Why Do You Write?

A fellow writer recently said to me, “I love your motivation,” and it took me by surprise. I don’t consider myself particularly motivated because I’m not a full-time writer, I don’t belt out a few books a year, and never update my blog consistently… but you know what? When I committed myself to penning my first YA novel, I certainly was motivated to write! It was a story near and dear to my heart about an outcast 90s teen overcoming bullying and self-loathing for the ultimate victory, self love–and maybe a little romance.

The idea of tapping into the wounds of the bullying I endured as a teen, sifting through the lessons for nuggets of wisdom, and weaving those experiences into a fictional, romantic coming-of-age story was all the fuel I needed. I found motivation in the characters and world I created, in 90s music and pop culture, and the hope of sharing my story with someone who needed to hear it. Of course, I’d love to see my novel SONG OF A SOPHOMORE published one day, but that’s not what motivates me. I write because there is a longing deep inside of me to give a voice to the voiceless, shed light on suffering, root for the underdog, and tap into that cosmic consciousness we are all a part of to create stories with a heart and soul.

Storytelling is my passion. As a rookie television news reporter back in the day, I learned everyday people are the heart of any story worth caring about. As a copywriter for corporations and non-profit organizations, I knew writing about products, events and places is meaningless unless you focus on the individuals most affected by them. Great stories revolve around people, the faulty and flawed people in the thick of life’s lessons, aspiring for something greater than their current reality. I love to tell those stories.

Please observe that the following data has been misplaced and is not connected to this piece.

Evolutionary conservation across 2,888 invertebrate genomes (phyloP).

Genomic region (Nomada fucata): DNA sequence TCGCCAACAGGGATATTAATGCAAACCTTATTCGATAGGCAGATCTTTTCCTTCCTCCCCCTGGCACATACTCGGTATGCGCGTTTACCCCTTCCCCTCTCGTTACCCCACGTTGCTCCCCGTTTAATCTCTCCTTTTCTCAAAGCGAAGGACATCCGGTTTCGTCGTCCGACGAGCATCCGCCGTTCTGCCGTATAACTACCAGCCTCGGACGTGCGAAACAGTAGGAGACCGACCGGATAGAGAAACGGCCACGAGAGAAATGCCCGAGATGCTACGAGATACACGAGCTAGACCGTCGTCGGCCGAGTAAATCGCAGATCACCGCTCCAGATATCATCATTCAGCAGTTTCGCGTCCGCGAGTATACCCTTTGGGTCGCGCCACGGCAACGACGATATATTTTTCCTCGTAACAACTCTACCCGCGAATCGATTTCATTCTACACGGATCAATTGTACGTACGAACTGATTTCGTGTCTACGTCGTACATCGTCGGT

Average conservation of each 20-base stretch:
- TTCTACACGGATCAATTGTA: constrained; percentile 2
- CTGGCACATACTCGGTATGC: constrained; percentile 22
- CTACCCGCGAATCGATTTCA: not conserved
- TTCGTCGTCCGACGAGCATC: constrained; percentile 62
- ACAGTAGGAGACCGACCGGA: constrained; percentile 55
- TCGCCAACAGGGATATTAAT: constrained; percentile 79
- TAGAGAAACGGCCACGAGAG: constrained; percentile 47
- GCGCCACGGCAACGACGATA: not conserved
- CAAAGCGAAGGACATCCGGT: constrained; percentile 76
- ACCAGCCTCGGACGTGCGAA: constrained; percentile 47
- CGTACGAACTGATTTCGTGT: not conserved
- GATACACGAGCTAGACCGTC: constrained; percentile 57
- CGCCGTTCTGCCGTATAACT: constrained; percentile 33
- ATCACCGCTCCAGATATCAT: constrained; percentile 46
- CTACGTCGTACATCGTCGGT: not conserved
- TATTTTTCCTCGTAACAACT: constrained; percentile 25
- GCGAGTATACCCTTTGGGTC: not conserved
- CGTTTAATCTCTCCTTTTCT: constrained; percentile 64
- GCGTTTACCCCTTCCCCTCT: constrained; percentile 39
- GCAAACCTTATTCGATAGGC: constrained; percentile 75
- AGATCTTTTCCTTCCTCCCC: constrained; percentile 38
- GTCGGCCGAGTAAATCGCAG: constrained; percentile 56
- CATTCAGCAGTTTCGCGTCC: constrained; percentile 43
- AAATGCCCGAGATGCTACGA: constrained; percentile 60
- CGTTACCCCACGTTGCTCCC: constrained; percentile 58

As a new writer, I aspire to create more character-driven stories that revolve around big topics, like anxiety, depression, dysfunctional families, bullying, self-love and loss. It’s important to me to have diverse representation in my writing, but above all, I love authentically flawed characters. I gravitate toward retellings of classic stories and tales rooted in mythology with a subtle supernatural vibe, historical connections and spiritual themes. Writing about real people and real problems with a fresh, authentic perspective excites me.

I write to express myself, like so many others, with the hope of weaving my unique perspective on the world into my creations. As an introvert, writing allows me to share my authentic self and speak my truth without ever opening my mouth. Writing is the process of laying yourself bare on the page and sharing your heart with the world while hiding behind a computer screen, and I love it. As difficult as it was for me to be vulnerable and share my creation with others, I took great joy and pride the feedback of critique partners, beta readers and the writing community.

If my story makes one reader laugh, cry, care or question their outlook on life, then I have made a difference. Writing is my favorite way to leave a mark on the world that says, “I was here. I lived. I loved. I cared.”

Why do you write? Please share a comment below.

Happy writing!


1 thought on “Why Do You Write?”

  1. It’s interesting seeing how simple things like writing can change entire generations, like Harry Potter did. I think that’s why I write. Because some part of me likes to perform, and because it’s a medium with so much power—provided I can ever get there. Thanks for sharing your reasons!

    Liked by 1 person

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